Italy heads to new elections as caretaker PM named
Italy was hurtling to new elections within months on May 28 as the country is mired in political chaos after a bid by two populist parties to form a government collapsed.
The latest crisis was sparked when President Sergio Mattarella vetoed the nomination of fierce euroskeptic Paolo Savona as economy minister in a coalition of the far-right League and anti-establishment Five Star Movement.
His action on May 27 - which came after months of political turmoil in the wake of an inconclusive March election - sparked angry calls for his impeachment.
The chaos sent Italian stocks tumbling by as much as two percent at one stage, and bond yields surging.
Cottarelli said that should his technocrat government win parliamentary approval, it would stay in place until elections at the start of 2019.
“I will come to parliament with a program that, if I win the vote of confidence, will include a vote on the 2019 budget. Then parliament will be dissolved, with elections at the start of 2019,” he said.
But if parliament fails to approve his government, a new election would be held “after August” - the most likely outcome given only the center-left Democratic party has announced that it would vote in favor.
The League and the Five Star abandoned their plans to form a coalition government after the president’s veto of Savona, and their approved nominee for prime minister, lawyer and political novice Giuseppe Conte, stepped aside.
The leaders of Five Star and the League, Luigi Di Maio and Matteo Salvini, furiously denounced the veto, decrying what they called meddling by Germany, debt ratings agencies and financial lobbies.
Cottarelli, 64, was director of the IMF’s fiscal affairs department from 2008 to 2013 and became known as “Mr. Scissors” for making cuts to public spending in Italy.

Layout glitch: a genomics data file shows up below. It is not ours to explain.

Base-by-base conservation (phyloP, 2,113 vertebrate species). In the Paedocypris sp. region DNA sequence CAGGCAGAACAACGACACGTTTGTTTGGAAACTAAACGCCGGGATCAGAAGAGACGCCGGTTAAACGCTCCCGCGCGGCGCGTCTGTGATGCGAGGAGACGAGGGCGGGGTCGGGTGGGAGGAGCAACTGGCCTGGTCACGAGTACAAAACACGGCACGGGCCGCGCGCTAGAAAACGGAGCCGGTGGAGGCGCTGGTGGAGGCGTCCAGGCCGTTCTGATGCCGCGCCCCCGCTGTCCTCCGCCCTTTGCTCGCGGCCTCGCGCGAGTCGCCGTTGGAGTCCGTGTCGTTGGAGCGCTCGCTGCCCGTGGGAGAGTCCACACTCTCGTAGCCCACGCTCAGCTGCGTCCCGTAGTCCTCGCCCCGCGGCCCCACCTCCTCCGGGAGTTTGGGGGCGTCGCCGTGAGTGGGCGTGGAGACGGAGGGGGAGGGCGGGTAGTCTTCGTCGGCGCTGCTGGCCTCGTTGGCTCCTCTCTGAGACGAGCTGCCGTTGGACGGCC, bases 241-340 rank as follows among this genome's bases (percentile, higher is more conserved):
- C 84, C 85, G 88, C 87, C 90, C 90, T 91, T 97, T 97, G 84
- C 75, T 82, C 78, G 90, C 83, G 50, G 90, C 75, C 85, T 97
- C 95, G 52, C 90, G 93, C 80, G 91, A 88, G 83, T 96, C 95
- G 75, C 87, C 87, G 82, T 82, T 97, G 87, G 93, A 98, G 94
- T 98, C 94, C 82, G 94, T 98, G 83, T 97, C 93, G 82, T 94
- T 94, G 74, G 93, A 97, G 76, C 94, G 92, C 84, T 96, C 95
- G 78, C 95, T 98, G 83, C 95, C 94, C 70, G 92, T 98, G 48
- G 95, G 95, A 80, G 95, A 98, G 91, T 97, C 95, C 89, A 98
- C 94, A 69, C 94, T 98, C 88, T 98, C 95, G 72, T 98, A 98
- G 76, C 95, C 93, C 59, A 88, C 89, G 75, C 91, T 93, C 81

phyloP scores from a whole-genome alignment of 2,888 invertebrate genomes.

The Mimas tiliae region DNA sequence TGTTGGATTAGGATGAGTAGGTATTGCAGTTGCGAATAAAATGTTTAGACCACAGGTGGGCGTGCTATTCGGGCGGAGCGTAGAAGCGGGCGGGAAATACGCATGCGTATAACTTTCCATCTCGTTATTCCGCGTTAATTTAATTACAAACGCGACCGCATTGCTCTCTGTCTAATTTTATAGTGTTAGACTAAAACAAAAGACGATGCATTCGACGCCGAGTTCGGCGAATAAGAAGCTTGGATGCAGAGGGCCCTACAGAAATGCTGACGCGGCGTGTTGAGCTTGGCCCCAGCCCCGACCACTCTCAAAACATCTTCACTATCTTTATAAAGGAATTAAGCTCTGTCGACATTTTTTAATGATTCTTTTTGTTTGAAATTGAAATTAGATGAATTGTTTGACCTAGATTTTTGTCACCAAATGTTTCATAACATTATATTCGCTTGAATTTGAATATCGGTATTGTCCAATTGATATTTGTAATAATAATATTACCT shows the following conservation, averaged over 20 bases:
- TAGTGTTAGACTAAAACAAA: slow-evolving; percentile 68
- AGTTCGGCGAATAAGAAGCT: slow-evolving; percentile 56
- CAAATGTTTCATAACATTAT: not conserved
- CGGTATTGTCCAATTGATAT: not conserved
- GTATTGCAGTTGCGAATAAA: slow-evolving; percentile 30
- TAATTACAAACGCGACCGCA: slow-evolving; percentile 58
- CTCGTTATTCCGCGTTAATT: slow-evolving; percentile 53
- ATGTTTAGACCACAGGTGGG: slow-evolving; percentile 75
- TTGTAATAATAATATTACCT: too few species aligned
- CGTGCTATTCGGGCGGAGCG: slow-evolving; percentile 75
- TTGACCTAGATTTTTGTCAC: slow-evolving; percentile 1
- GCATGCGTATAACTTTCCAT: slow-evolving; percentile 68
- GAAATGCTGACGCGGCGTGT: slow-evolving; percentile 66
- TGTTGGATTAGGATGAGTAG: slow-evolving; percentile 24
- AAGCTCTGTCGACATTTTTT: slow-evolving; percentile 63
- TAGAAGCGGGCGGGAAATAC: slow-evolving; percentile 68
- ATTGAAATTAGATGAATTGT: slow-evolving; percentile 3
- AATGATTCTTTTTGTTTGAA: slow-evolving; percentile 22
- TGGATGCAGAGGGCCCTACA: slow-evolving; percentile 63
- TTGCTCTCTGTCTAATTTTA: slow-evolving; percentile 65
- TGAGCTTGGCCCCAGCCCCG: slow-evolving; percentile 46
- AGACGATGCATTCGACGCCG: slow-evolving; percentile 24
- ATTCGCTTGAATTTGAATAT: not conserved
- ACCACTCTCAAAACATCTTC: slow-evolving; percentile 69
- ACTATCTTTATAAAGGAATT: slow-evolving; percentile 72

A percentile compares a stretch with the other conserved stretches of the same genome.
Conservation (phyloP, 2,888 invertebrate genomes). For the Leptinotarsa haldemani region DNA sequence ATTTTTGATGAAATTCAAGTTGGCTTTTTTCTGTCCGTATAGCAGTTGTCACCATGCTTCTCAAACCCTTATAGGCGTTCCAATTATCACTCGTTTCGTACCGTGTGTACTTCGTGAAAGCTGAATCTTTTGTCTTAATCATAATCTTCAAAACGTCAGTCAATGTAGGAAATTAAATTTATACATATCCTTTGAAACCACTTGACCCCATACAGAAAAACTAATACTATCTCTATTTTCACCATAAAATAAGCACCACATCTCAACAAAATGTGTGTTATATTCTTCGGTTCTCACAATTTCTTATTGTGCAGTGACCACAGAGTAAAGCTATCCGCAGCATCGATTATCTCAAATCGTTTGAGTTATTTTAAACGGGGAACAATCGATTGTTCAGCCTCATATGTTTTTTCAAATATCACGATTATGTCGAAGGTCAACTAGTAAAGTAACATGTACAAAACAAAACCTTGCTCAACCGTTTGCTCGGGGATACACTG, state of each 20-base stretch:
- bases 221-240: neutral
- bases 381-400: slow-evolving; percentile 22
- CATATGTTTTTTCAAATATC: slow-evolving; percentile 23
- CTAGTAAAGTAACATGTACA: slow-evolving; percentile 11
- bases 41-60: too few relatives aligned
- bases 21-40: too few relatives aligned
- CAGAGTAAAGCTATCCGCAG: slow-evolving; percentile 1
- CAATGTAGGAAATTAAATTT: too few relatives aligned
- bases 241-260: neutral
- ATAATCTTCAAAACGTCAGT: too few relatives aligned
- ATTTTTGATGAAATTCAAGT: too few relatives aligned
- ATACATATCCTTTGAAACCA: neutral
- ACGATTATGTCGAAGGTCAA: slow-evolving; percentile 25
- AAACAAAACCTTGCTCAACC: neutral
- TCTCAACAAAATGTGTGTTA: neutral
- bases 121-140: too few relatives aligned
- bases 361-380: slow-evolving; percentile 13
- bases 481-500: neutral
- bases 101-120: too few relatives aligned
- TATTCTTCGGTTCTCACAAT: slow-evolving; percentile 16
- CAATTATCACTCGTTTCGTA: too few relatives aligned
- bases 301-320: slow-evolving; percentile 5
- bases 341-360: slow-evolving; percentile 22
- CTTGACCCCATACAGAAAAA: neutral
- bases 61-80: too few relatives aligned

He will struggle to win parliament’s approval with Five Star and the League commanding a majority in both houses.
“They’ve replaced a government with a majority with one that won’t obtain one,” said Di Maio, calling for the president to be impeached.
“I hope that we can give the floor to Italians as soon as possible, but first we need to clear things up. First the impeachment of Mattarella... then to the polls.”
Salvini, a fellow euroskeptic who was Savona’s biggest advocate, declared that Italy was not a “colony,” and “we won’t have Germany tell us what to do.”
On May 27, Salvini threatened to break his alliance with the League’s pre-election rightwing coalition partner Silvio Berlusconi should the media mogul’s Forza Italia party vote for the caretaker government.
His partnership with Salvini as part of a grouping that won the most votes in March, is still in place despite the League’s attempt to form a government with Five Star, as Forza Italia and the League hold local and regional administrations together.
French far-right leader Marine Le Pen joined in their outrage, accusing the president of a “coup d’etat” and saying the “European Union and financial markets are again confiscating democracy.”
A former judge at Italy’s constitutional court, Mattarella refused to bow to what he saw as “diktats” from the two parties that he considered contrary to the country’s interests.
He had watched for weeks as Five Star and the League set about trying to strike an alliance to win a parliamentary majority.
Mattarella said he had done “everything possible” to aid the formation of a government, but that an openly eurosceptic economy minister ran against the parties’ joint promise to simply “change Europe for the better from an Italian point of view”.
“I asked for the [economy] ministry an authoritative person from the parliamentary majority who is consistent with the government programme... who isn’t seen as a supporter of a line that could probably, or even inevitably, provoke Italy’s exit from the euro,” Mattarella said.